CCC unveils five-point plan for stronger business action on climate
The Climate Change Committee (CCC) has published five proposals to strengthen business action on climate change, as concerns about target credibility and real-world impact persist.
The proposals, published earlier this week by a new CCC expert advisory group on climate action in the private sector, are a precursor to a major report on the potential of business action to combat the climate crisis. This is due out later this year.
Before diving into the proposals, the report reiterates the commercial opportunities of delivering net-zero – and the financial risks of failure for the private sector.
Opportunities include launching new products and services to new markets; improving efficiency; being seen as an innovator and building in resilience against future risks including supply chain stocks.
The report also stresses that leading on net-zero is “central” to the competitiveness of British businesses on the global stage, as other nations also scramble to take a piece of the pie in low-carbon sectors.
It then details five key ways in which businesses can take more robust climate action.
The first is to set credible targets and to improve reporting on their delivery. Earlier this month, Net Zero Tracker concluded that the quality of corporate emissions goals is only increasing incrementally. Most businesses still do not use science-based goals.
The second point in the CCC report is scaling investment into low-carbon solutions. While many businesses have climate targets, far fewer have clear plans on how they will invest to meet them, in solutions like electric transport, energy efficiency and clean energy.
Thirdly, the report emphasizes the importance of creating broader change beyond business operations. It highlights the need for more joined-up and ambitious work on decarbonisation across supply chains and the benefits of embedding low-carbon requirements into procurement.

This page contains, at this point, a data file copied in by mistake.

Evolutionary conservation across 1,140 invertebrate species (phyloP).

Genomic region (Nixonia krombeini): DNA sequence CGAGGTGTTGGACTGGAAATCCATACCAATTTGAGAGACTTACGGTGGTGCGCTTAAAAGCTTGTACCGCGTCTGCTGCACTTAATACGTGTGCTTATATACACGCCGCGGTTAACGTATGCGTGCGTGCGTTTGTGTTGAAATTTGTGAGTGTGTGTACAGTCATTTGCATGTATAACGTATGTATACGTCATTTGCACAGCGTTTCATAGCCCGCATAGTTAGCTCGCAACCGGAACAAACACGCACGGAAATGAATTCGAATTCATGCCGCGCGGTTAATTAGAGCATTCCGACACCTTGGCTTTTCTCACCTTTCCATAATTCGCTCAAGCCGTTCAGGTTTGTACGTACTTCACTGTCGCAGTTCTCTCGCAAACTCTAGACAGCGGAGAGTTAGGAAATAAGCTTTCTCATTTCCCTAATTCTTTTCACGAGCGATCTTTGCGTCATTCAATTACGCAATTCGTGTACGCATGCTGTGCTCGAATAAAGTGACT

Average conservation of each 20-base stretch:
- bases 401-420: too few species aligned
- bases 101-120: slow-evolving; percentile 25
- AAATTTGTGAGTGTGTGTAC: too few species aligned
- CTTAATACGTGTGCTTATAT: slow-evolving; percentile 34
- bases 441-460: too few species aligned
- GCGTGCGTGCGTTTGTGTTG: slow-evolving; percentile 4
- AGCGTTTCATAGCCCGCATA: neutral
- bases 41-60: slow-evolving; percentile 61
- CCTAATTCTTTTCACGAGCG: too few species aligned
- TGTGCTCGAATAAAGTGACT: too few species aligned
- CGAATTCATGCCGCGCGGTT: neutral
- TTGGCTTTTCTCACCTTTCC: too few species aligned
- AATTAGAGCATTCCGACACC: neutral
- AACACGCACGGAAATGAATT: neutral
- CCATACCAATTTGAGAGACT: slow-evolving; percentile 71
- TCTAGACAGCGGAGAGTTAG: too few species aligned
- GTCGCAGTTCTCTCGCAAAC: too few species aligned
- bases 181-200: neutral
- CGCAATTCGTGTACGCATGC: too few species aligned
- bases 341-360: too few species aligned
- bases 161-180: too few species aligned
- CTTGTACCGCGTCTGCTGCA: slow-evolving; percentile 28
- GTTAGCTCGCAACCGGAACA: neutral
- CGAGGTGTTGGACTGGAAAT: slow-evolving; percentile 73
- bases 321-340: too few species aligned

The last two points are innovation and influence. The former relates to leading sectors or national markets, and to proving the benefits of doing so to workers, who will gain opportunities to upskill.
The latter relates to influencing culture, consumers and policy. It bears noting that the UN-backed Race to Zero campaign now has a requirement for business members to engage proactively with policymakers, including indirectly, through trade bodies.
On policy engagement, the report implores Whitehall to facilitate new net-zero partnerships between Government departments and businesses. In this way, businesses can send a clear and unified message to policymakers, and better understand the processes in Government. The report’s title is ‘the power of partnership’, with this in mind.
Shevaun Haviland, director-general of the British Chambers of Commerce, chairs the CCC’s private sector advisory group. She warned that there is “a real danger” of UK Plc falling behind on the global low-carbon transition stage if policymakers do not come up with strong plans to realise the economic benefits of the net-zero transition.
Other professionals participating in the advisory group included representatives from Barratt Developments, Lloyds Bank, DHL, John Lewis and Futerra.
CCC chief executive Chris Stark said he was “grateful” to the group for the report. He added: “Our own analysis emphasises the integral role that the private sector must play in the transition. It is businesses that will develop and deploy low carbon technologies, their capital investment is the majority needed for net-zero their offering to consumers will drive the change in lifestyles.”
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